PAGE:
OK so those 4 items are the basics of what goes into your brew… Let’s now shift gears and take a look into the 3 main ways you can start homebrewing…
The 3 Brewing Methods
Extract, Partial Mash and All Grain
Basically I like to refer to these 3 as beginner, intermediate and advanced. With extract being the beginner, partial mash the intermediate level and all grain the advanced.
So before you actually learn how to make beer at home, you will need to decide at which level you wish to start at.
Method #1) Most people do start at the beginner level and whip up a few batches of beer using the standard beer kits you see at most homebrew stores. This is the quickest, easiest and least expensive way to make beer. The problem with it is that out of the 3 it makes the least tasty brews. Now if you do let it age in the beer bottles for at least 1 – 3 months the taste does improve drastically. The problem is that most people find it hard to wait that long. (I known I do)
The good thing about starting at this level is that you get experience with the basics of brewing. Such as fermenting and bottling, etc. So when you do decide to move up to all grain brewing you will have a great understanding of the basics already.
Method #2) Partial Mash brewing is basically a hybrid of extract brewing and all grain brewing. You still use malt extract, but you will also start using some grains primarily specialty grains as well you will start to experiment with using hops. This intermediate brewing level is a great step towards all grain brewing. I found after only brewing a few batches using this method that I had a much greater understanding of how all grain home-brewing worked and I quickly moved onto it.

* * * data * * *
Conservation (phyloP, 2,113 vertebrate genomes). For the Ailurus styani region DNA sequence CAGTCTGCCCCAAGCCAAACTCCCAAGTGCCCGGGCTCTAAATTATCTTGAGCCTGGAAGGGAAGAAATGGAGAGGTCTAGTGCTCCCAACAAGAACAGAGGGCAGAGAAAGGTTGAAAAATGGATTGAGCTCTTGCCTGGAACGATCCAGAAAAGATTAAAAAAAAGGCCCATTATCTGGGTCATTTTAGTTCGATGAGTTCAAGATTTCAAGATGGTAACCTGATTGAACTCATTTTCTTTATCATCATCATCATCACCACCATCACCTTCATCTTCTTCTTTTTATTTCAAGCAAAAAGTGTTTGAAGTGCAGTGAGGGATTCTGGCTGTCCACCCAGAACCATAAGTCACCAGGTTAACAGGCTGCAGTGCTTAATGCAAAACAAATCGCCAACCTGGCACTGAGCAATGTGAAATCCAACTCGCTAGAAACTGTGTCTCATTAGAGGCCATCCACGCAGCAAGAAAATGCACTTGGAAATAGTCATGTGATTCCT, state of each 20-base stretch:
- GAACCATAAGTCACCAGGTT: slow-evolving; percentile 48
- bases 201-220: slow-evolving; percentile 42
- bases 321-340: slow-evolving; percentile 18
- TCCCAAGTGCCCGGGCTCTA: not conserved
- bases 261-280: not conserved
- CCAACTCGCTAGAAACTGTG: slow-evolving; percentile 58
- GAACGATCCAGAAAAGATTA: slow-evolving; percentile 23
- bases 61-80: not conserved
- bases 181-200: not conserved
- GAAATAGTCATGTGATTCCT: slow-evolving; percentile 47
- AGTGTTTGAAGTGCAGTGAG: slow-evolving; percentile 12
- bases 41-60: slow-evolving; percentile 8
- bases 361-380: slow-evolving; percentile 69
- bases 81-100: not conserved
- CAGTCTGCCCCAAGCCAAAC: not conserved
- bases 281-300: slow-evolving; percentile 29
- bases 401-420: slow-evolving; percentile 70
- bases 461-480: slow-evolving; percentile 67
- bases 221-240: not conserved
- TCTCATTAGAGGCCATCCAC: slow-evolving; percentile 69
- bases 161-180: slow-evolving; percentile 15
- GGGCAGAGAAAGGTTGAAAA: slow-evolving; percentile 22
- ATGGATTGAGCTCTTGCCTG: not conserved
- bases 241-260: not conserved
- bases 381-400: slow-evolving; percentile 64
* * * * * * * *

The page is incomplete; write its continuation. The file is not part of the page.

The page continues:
Method #3) And then there is all grain home-brewing. This is where the big boys play and is exactly what the craft breweries also play but at a much larger level. With all grain you are making beer from scratch.
When I say the big boys, do not mistake me and think all grain brewing is difficult. Once you get the basics down it is actually quite straight forward and simple, although time intensive.
At this state you are extracting sugars from the grain such as barley by engaging in a process known as mashing. Mashing is like making tea. When you make tea you are putting a tea bag in hot water in order to extract the teas from the bag. Same kind of idea applies with mashing. You are adding the grains to hot water to extract the fermentable sugars.
When you are done with mashing you will rinse the grains, which is called sparging. The resulting liquid is then boiled and hops are added at different intervals as per what the recipe calls for.